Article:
In Genesis one, we find the poetic hymn of creation. Through the text it is as though our Creator sings of the harmonious procession and order of creation in its intended form. We hear of light, sea, and land, all called forth into existence as if the Creator was announcing its presence to the void and taking pleasure in its echoing back the glory of their Creator (Ps. 19:1ff). Yet the Creator does not stop here, he goes on filling these various habitats with the living presence of various creatures, birds of the air, fish of the sea, and creatures upon the land appropriate to their realm; each creature contributing by virtue of its own unique nature to the cascading melody initiated by the God who speaks, “let there be…” Imagine our Creator, with the heart of a child at work in creation, contriving the most bizarre and wondrous creatures such that only the simple mind of a child would find pleasure in. And yet, after calling forth the diversity which the world presents to us, he is not yet satisfied, he has in mind one more movement which will make his opus complete. Thus, the Creator calls forth one unlike the rest, not compelled to sing to its Creator by instinct, but by love. And who is called in love to care for and enjoy the melody of creation with its Maker, for it, in its entirety, is the hymn of his loving presence.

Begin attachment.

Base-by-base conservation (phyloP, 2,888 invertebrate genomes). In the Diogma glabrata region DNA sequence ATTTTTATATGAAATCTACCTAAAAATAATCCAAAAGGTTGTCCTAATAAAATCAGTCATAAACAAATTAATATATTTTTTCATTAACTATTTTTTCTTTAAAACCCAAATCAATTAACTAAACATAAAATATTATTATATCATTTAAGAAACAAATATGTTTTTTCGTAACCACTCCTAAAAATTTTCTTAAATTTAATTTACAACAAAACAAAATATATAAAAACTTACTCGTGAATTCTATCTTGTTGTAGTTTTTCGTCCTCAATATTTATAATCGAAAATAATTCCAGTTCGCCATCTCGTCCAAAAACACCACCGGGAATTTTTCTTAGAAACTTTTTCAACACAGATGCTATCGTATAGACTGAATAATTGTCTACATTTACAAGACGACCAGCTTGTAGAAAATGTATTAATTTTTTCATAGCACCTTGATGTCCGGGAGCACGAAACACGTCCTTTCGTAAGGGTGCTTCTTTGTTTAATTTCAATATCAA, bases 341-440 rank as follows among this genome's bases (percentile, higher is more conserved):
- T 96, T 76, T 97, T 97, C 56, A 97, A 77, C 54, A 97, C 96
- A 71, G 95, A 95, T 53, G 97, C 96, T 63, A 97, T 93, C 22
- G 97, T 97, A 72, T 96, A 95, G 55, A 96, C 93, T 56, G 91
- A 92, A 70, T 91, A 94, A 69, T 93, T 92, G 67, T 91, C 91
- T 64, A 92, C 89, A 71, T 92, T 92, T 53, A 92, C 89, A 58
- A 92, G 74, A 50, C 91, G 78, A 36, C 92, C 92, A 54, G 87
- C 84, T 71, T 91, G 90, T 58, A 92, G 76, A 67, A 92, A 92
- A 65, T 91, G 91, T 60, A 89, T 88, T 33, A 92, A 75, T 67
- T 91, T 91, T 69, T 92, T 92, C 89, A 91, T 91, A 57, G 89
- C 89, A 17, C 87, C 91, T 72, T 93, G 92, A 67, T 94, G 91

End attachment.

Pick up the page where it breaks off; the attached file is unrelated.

It is this final creature whose lineage we descend from, the human person, impressed with the image of her Maker, making her capable of receiving the love through which she has been created and responding in kind through the gifts of reason and free will. She hears the voice of her loving Creator command her, “Be fruitful and multiply, and fill the earth and subdue it; and have dominion over the fish of the sea and over the birds of the air and over every living thing that moves upon the earth,” (Gen 1:28). Hear our God say, care for all that I have given you, relay my love to them and teach them to dance to the melody of love which inheres within them. Imagine the world aglow with the presence of our God, every last living thing afire with His love and with every step trailed by streaks of the radiant presence of the Divine which animates their entire being! This is the world as it was intended to be!